The Ohio House Government Elections Committee has accepted Greater Ohio Policy Center's recommendation to designate the Ohio Department of Transportation as one of the top-tier government agencies for a performance audit in House Bill 2. Greater Ohio, an advocate for performance audits for state agencies since late 2005, is pleased to have ODOT included with Jobs and Family Services and Education departments in the bill.
Our mission promotes economic and land use redevelopment strategies and policies to position Ohio for long-term, sustainable economic growth. Included in that mission is a need for a balanced transportation portfolio, including funding for highways, ports, rail and transit, which can ultimately help attract economic development and assist in sustainable growth.
Gene Krebs, our senior director of government affairs and policy, presented Greater Ohio’s message to the committee earlier this week, saying: “A performance audit [of ODOT] will provide both the Administration and the General Assembly critical information to help the agency run more efficiently and gave a better assessment of its funding.”
The inclusion of ODOT in HB2 is directly related to one of the recommendations from our report, Restoring Prosperity: Transforming Ohio’s Communities for the Next Economy, which was released in conjunction with the Brookings Institution last year. The report is a “blueprint” for structural changes and state policy reforms intended to bring economic vitality to the state.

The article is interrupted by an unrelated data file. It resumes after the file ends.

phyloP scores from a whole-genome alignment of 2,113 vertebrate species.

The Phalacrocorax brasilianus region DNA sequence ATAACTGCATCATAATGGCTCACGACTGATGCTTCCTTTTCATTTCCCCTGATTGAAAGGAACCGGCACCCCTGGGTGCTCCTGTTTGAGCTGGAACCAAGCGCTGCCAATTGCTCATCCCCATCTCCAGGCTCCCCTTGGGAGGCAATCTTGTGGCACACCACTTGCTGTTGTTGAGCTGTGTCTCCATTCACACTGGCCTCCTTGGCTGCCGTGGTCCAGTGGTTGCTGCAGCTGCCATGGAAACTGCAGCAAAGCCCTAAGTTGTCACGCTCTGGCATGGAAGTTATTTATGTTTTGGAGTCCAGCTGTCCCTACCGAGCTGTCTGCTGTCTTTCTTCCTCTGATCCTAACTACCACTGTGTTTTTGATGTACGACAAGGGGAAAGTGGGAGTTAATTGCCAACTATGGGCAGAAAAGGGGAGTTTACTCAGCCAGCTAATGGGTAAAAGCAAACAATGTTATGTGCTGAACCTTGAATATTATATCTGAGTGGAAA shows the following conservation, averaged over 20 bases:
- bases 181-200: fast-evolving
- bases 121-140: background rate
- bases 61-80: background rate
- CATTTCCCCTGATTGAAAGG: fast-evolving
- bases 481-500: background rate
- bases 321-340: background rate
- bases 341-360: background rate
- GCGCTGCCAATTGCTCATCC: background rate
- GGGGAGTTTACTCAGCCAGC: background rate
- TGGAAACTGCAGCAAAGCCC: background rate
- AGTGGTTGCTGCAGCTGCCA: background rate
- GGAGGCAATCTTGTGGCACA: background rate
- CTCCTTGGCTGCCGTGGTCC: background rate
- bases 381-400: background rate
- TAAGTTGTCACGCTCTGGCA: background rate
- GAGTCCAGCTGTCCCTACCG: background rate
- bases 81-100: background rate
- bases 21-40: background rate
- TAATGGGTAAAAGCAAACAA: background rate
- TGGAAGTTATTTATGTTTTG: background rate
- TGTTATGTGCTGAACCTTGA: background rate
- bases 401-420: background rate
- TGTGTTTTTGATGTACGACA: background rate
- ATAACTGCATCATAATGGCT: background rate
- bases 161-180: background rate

One of the report’s recommendations calls for analysis and tracking of ODOT investment decisions on the basis of greatest returns on investment.
Below are some of the reasons we believe ODOT’s HB2 inclusion was imperative:
- ODOT’s role in economic development is second only to the Ohio Department of Development.
- A performance audit can take a fresh look at ODOT’s portfolio, and, with the findings, recommendations can be made where deficiencies are noted.
- A large amount of funding, whether it is gas tax revenues or federal funds, flows through ODOT that must be contracted out making it susceptible to misuse and misappropriation by a variety of personnel.
- ODOT is facing fiscal collapse. According to its 2010-2011 Business Plan, the organization faces a $1.5 billion deficit by 2017 – a figure that could be closer to $3.9 billion.
Wednesday HB2 moved to the House Finance Committee for further review. A hearing before the full House is expected next week. If passed, the bill would then move to the Senate.
If you feel as strongly about this issue as we do, we encourage you to contact your representatives to share your views before next week.
To see Krebs’ testimony, click here.